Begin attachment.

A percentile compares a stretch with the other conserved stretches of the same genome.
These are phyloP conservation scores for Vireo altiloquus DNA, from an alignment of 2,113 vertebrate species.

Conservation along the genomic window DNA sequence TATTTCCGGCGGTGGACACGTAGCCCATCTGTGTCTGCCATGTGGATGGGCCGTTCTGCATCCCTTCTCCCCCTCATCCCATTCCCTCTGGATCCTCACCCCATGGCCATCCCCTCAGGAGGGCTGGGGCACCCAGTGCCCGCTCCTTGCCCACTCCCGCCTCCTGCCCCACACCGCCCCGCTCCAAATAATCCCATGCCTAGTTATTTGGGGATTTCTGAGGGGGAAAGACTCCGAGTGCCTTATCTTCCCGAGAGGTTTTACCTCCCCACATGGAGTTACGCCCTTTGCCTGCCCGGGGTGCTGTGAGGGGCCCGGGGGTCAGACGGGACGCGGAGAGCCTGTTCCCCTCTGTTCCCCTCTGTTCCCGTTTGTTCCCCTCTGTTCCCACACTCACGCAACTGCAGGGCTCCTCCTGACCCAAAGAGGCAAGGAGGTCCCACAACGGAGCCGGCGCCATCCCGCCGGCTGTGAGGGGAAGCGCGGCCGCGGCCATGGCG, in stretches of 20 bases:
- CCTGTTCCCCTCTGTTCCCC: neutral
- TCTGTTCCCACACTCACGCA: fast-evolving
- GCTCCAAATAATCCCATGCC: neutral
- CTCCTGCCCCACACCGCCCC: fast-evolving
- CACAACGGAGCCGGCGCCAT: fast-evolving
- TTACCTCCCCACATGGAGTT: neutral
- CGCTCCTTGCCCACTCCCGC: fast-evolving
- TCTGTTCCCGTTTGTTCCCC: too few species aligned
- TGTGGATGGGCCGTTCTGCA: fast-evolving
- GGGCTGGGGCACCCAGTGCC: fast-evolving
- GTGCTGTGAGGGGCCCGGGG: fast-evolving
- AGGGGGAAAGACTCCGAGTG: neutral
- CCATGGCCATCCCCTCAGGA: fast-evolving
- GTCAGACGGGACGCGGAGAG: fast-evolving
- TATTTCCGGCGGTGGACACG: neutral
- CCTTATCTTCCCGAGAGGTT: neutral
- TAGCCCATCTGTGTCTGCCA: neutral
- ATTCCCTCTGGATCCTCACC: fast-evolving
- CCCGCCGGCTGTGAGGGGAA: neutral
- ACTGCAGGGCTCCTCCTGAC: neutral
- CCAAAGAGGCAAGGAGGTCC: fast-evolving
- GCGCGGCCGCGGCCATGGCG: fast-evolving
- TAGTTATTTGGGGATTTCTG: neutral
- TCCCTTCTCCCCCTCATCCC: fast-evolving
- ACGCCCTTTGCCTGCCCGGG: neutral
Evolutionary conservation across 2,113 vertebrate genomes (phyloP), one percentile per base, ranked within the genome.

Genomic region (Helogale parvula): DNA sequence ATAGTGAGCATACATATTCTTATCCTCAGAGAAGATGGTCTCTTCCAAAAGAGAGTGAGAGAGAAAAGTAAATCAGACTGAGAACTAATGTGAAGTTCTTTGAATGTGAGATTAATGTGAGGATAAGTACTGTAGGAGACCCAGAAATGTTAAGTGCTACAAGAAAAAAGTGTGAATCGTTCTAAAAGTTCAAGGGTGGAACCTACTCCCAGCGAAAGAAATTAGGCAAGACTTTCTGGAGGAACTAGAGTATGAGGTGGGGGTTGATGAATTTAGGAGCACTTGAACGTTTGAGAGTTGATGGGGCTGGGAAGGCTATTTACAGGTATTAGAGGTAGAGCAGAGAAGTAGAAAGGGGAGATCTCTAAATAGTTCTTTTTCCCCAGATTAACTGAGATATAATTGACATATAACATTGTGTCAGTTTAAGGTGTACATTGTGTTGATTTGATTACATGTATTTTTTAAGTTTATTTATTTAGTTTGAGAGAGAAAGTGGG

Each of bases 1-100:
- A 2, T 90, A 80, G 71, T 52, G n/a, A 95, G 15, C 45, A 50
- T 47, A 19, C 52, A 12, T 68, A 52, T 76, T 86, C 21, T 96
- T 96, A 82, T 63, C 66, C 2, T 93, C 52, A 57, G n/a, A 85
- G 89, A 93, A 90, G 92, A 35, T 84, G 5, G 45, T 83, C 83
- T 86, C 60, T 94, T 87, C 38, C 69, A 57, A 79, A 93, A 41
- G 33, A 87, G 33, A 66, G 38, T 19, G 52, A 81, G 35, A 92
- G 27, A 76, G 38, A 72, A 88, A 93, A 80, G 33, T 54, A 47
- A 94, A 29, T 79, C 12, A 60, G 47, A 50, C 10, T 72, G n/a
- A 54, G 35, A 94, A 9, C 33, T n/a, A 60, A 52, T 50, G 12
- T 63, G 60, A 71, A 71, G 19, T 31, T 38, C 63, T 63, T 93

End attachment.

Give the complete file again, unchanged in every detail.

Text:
A percentile compares a stretch with the other conserved stretches of the same genome.
These are phyloP conservation scores for Vireo altiloquus DNA, from an alignment of 2,113 vertebrate species.

Conservation along the genomic window DNA sequence TATTTCCGGCGGTGGACACGTAGCCCATCTGTGTCTGCCATGTGGATGGGCCGTTCTGCATCCCTTCTCCCCCTCATCCCATTCCCTCTGGATCCTCACCCCATGGCCATCCCCTCAGGAGGGCTGGGGCACCCAGTGCCCGCTCCTTGCCCACTCCCGCCTCCTGCCCCACACCGCCCCGCTCCAAATAATCCCATGCCTAGTTATTTGGGGATTTCTGAGGGGGAAAGACTCCGAGTGCCTTATCTTCCCGAGAGGTTTTACCTCCCCACATGGAGTTACGCCCTTTGCCTGCCCGGGGTGCTGTGAGGGGCCCGGGGGTCAGACGGGACGCGGAGAGCCTGTTCCCCTCTGTTCCCCTCTGTTCCCGTTTGTTCCCCTCTGTTCCCACACTCACGCAACTGCAGGGCTCCTCCTGACCCAAAGAGGCAAGGAGGTCCCACAACGGAGCCGGCGCCATCCCGCCGGCTGTGAGGGGAAGCGCGGCCGCGGCCATGGCG, in stretches of 20 bases:
- CCTGTTCCCCTCTGTTCCCC: neutral
- TCTGTTCCCACACTCACGCA: fast-evolving
- GCTCCAAATAATCCCATGCC: neutral
- CTCCTGCCCCACACCGCCCC: fast-evolving
- CACAACGGAGCCGGCGCCAT: fast-evolving
- TTACCTCCCCACATGGAGTT: neutral
- CGCTCCTTGCCCACTCCCGC: fast-evolving
- TCTGTTCCCGTTTGTTCCCC: too few species aligned
- TGTGGATGGGCCGTTCTGCA: fast-evolving
- GGGCTGGGGCACCCAGTGCC: fast-evolving
- GTGCTGTGAGGGGCCCGGGG: fast-evolving
- AGGGGGAAAGACTCCGAGTG: neutral
- CCATGGCCATCCCCTCAGGA: fast-evolving
- GTCAGACGGGACGCGGAGAG: fast-evolving
- TATTTCCGGCGGTGGACACG: neutral
- CCTTATCTTCCCGAGAGGTT: neutral
- TAGCCCATCTGTGTCTGCCA: neutral
- ATTCCCTCTGGATCCTCACC: fast-evolving
- CCCGCCGGCTGTGAGGGGAA: neutral
- ACTGCAGGGCTCCTCCTGAC: neutral
- CCAAAGAGGCAAGGAGGTCC: fast-evolving
- GCGCGGCCGCGGCCATGGCG: fast-evolving
- TAGTTATTTGGGGATTTCTG: neutral
- TCCCTTCTCCCCCTCATCCC: fast-evolving
- ACGCCCTTTGCCTGCCCGGG: neutral
Evolutionary conservation across 2,113 vertebrate genomes (phyloP), one percentile per base, ranked within the genome.

Genomic region (Helogale parvula): DNA sequence ATAGTGAGCATACATATTCTTATCCTCAGAGAAGATGGTCTCTTCCAAAAGAGAGTGAGAGAGAAAAGTAAATCAGACTGAGAACTAATGTGAAGTTCTTTGAATGTGAGATTAATGTGAGGATAAGTACTGTAGGAGACCCAGAAATGTTAAGTGCTACAAGAAAAAAGTGTGAATCGTTCTAAAAGTTCAAGGGTGGAACCTACTCCCAGCGAAAGAAATTAGGCAAGACTTTCTGGAGGAACTAGAGTATGAGGTGGGGGTTGATGAATTTAGGAGCACTTGAACGTTTGAGAGTTGATGGGGCTGGGAAGGCTATTTACAGGTATTAGAGGTAGAGCAGAGAAGTAGAAAGGGGAGATCTCTAAATAGTTCTTTTTCCCCAGATTAACTGAGATATAATTGACATATAACATTGTGTCAGTTTAAGGTGTACATTGTGTTGATTTGATTACATGTATTTTTTAAGTTTATTTATTTAGTTTGAGAGAGAAAGTGGG

Each of bases 1-100:
- A 2, T 90, A 80, G 71, T 52, G n/a, A 95, G 15, C 45, A 50
- T 47, A 19, C 52, A 12, T 68, A 52, T 76, T 86, C 21, T 96
- T 96, A 82, T 63, C 66, C 2, T 93, C 52, A 57, G n/a, A 85
- G 89, A 93, A 90, G 92, A 35, T 84, G 5, G 45, T 83, C 83
- T 86, C 60, T 94, T 87, C 38, C 69, A 57, A 79, A 93, A 41
- G 33, A 87, G 33, A 66, G 38, T 19, G 52, A 81, G 35, A 92
- G 27, A 76, G 38, A 72, A 88, A 93, A 80, G 33, T 54, A 47
- A 94, A 29, T 79, C 12, A 60, G 47, A 50, C 10, T 72, G n/a
- A 54, G 35, A 94, A 9, C 33, T n/a, A 60, A 52, T 50, G 12
- T 63, G 60, A 71, A 71, G 19, T 31, T 38, C 63, T 63, T 93